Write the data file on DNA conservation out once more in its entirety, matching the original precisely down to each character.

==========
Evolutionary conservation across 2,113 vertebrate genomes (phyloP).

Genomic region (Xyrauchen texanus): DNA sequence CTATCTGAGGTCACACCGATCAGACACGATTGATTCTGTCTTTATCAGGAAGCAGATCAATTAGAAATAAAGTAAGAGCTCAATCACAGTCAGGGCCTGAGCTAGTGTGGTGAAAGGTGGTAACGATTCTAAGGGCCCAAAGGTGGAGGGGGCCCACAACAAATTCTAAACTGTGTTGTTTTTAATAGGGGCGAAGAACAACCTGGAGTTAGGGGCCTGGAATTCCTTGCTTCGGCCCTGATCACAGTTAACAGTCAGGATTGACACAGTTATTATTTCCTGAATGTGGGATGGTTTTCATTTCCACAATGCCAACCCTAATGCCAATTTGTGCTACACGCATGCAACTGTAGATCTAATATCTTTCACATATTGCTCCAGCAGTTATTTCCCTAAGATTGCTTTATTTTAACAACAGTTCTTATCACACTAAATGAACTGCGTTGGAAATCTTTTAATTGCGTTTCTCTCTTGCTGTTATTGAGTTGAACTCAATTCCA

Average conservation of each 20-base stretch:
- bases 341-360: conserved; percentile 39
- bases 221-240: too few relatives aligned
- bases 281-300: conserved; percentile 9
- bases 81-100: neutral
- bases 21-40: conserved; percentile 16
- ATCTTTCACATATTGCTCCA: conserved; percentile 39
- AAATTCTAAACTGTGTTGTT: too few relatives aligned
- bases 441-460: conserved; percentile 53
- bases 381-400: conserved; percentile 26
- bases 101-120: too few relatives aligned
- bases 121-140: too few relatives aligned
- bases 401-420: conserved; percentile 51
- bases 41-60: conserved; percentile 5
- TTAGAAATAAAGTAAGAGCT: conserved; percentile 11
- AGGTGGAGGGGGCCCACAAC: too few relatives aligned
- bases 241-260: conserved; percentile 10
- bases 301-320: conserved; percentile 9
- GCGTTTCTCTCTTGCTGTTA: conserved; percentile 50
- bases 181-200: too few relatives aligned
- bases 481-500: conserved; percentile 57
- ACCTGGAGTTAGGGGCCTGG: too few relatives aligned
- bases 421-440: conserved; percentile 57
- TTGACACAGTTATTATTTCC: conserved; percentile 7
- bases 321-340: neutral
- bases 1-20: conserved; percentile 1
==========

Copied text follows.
Evolutionary conservation across 2,113 vertebrate genomes (phyloP).

Genomic region (Xyrauchen texanus): DNA sequence CTATCTGAGGTCACACCGATCAGACACGATTGATTCTGTCTTTATCAGGAAGCAGATCAATTAGAAATAAAGTAAGAGCTCAATCACAGTCAGGGCCTGAGCTAGTGTGGTGAAAGGTGGTAACGATTCTAAGGGCCCAAAGGTGGAGGGGGCCCACAACAAATTCTAAACTGTGTTGTTTTTAATAGGGGCGAAGAACAACCTGGAGTTAGGGGCCTGGAATTCCTTGCTTCGGCCCTGATCACAGTTAACAGTCAGGATTGACACAGTTATTATTTCCTGAATGTGGGATGGTTTTCATTTCCACAATGCCAACCCTAATGCCAATTTGTGCTACACGCATGCAACTGTAGATCTAATATCTTTCACATATTGCTCCAGCAGTTATTTCCCTAAGATTGCTTTATTTTAACAACAGTTCTTATCACACTAAATGAACTGCGTTGGAAATCTTTTAATTGCGTTTCTCTCTTGCTGTTATTGAGTTGAACTCAATTCCA

Average conservation of each 20-base stretch:
- bases 341-360: conserved; percentile 39
- bases 221-240: too few relatives aligned
- bases 281-300: conserved; percentile 9
- bases 81-100: neutral
- bases 21-40: conserved; percentile 16
- ATCTTTCACATATTGCTCCA: conserved; percentile 39
- AAATTCTAAACTGTGTTGTT: too few relatives aligned
- bases 441-460: conserved; percentile 53
- bases 381-400: conserved; percentile 26
- bases 101-120: too few relatives aligned
- bases 121-140: too few relatives aligned
- bases 401-420: conserved; percentile 51
- bases 41-60: conserved; percentile 5
- TTAGAAATAAAGTAAGAGCT: conserved; percentile 11
- AGGTGGAGGGGGCCCACAAC: too few relatives aligned
- bases 241-260: conserved; percentile 10
- bases 301-320: conserved; percentile 9
- GCGTTTCTCTCTTGCTGTTA: conserved; percentile 50
- bases 181-200: too few relatives aligned
- bases 481-500: conserved; percentile 57
- ACCTGGAGTTAGGGGCCTGG: too few relatives aligned
- bases 421-440: conserved; percentile 57
- TTGACACAGTTATTATTTCC: conserved; percentile 7
- bases 321-340: neutral
- bases 1-20: conserved; percentile 1